To the BBC Ariel and beyond

Ian Forrester and Matthew Cashmore on stage at Hackday

I'm not the kind of guy to ring my own bell (I bet you liked that one Adam) but finally backstage made the Ariel newspaper. Ariel is the newspaper/magazine which is published every week about whats going on inside the BBC. Its really for internal use only, but you can get it pretty much everywhere now. Anyway the point is that its read by tens of thousands of BBC staff from across the board.

Well finally Backstage made it in, from the work at Hack day to the innovative work we do with the backstage community daily. Its finally made its way into the mainstream. We've become the media darlings of BBC Research and Innovation. But never fear, I'm throwing Cluetrains out when needed and will not be spending time with press unless its necessary (*big smile*).

I hoping when my parents see this, they might understand a little more about what I do at work.

You can zoom in closer on this picture to read what the article actually says. Where's my OCR application gone… No need Leeky worte it out in the comments. So here's the full text.

Not so much a department, more a state of mind. That's how Ian Forrester and Matthew Cashmore describe their innovation award-winning backstage.bbc.co.uk. This self-styled 'comedy duo' may be tucked away on the fifth floor of the Broadcast Centre in W12, but their influence on the corporation's online future surely stretches to infinity and beyond!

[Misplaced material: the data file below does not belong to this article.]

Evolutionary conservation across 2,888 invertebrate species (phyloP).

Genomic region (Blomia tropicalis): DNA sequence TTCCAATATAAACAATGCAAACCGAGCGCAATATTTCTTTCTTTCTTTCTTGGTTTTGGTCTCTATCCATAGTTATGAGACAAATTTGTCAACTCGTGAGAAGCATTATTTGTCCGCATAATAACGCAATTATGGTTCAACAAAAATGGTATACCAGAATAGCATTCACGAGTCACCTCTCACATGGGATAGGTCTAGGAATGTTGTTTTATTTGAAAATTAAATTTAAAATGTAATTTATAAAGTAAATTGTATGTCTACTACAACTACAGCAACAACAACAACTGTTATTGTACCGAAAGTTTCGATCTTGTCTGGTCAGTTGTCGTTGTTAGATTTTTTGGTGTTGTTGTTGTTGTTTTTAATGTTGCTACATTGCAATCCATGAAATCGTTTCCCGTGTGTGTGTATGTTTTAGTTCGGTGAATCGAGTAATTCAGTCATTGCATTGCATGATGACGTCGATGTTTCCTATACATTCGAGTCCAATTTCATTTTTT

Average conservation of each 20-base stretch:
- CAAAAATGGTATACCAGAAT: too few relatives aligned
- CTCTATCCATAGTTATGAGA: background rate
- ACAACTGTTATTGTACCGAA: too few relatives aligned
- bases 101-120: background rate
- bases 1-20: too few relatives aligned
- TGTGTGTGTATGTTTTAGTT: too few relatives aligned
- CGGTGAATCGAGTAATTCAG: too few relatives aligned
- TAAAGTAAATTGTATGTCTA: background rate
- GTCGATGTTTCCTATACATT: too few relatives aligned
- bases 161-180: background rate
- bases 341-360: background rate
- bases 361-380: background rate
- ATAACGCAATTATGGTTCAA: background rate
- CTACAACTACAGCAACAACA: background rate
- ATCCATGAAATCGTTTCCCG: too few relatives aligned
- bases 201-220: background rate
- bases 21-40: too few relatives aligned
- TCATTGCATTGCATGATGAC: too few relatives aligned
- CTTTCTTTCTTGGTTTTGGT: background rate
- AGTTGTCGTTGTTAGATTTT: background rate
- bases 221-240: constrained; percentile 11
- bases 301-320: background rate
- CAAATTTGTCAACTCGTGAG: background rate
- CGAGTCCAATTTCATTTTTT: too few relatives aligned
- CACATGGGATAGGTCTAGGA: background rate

“Historically people wanting to develop internet applications independently for the BBC didn't know how to talk to or how to access a server on which they could demonstrate their work”, says Forrester. “So our job has been to break down the old barriers and build up new relationships.”

Backstage.bbc.co.uk is a prime example of the BBC's commitment to the growing open source community.

“Our motto is 'Use our stuff to build your stuff'”, chuckles Cashmore. A genial Welshman with a list of website and podcasting innovations to his credit, he claims his first foray into coding came when he created a Dungeons and Dragons dice throwing programme on a Commodore 64 while still a schoolboy in the late 1980s.

Forrester and Cashmore were also British brains behind the Hack Day event which took place at Alexandra Palace in June. Here the BBC joined forces with US-based service provided Yahoo and invited 500 of EUrope's top 'hackers' to take advantage of existing public data and previously unavailable API (application programming interface) codes to deisgn brand new products to enhance or expand the BBC's existing online offer.

“Some of the things these guys mashed together in just 24 hours, especially regarding the interface between mobile phones and computers, were really thrilling”, says Cashmore. “We hope to bring the best of them forward in the very near future.”

Backstage.bbc.co.uk also used Hack Day to launch the new Wild West rapid development server for which the pair received their innovation award two months ago.

“Wild West is somewhere outside existing BBC servers where anybody with an interesting idea can try it out and we can qucikly and cheapily assess whether it's worth supporting”, says Forrester.

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Author: Ianforrester

Senior firestarter at BBC R&D, emergent technology expert and serial social geek event organiser.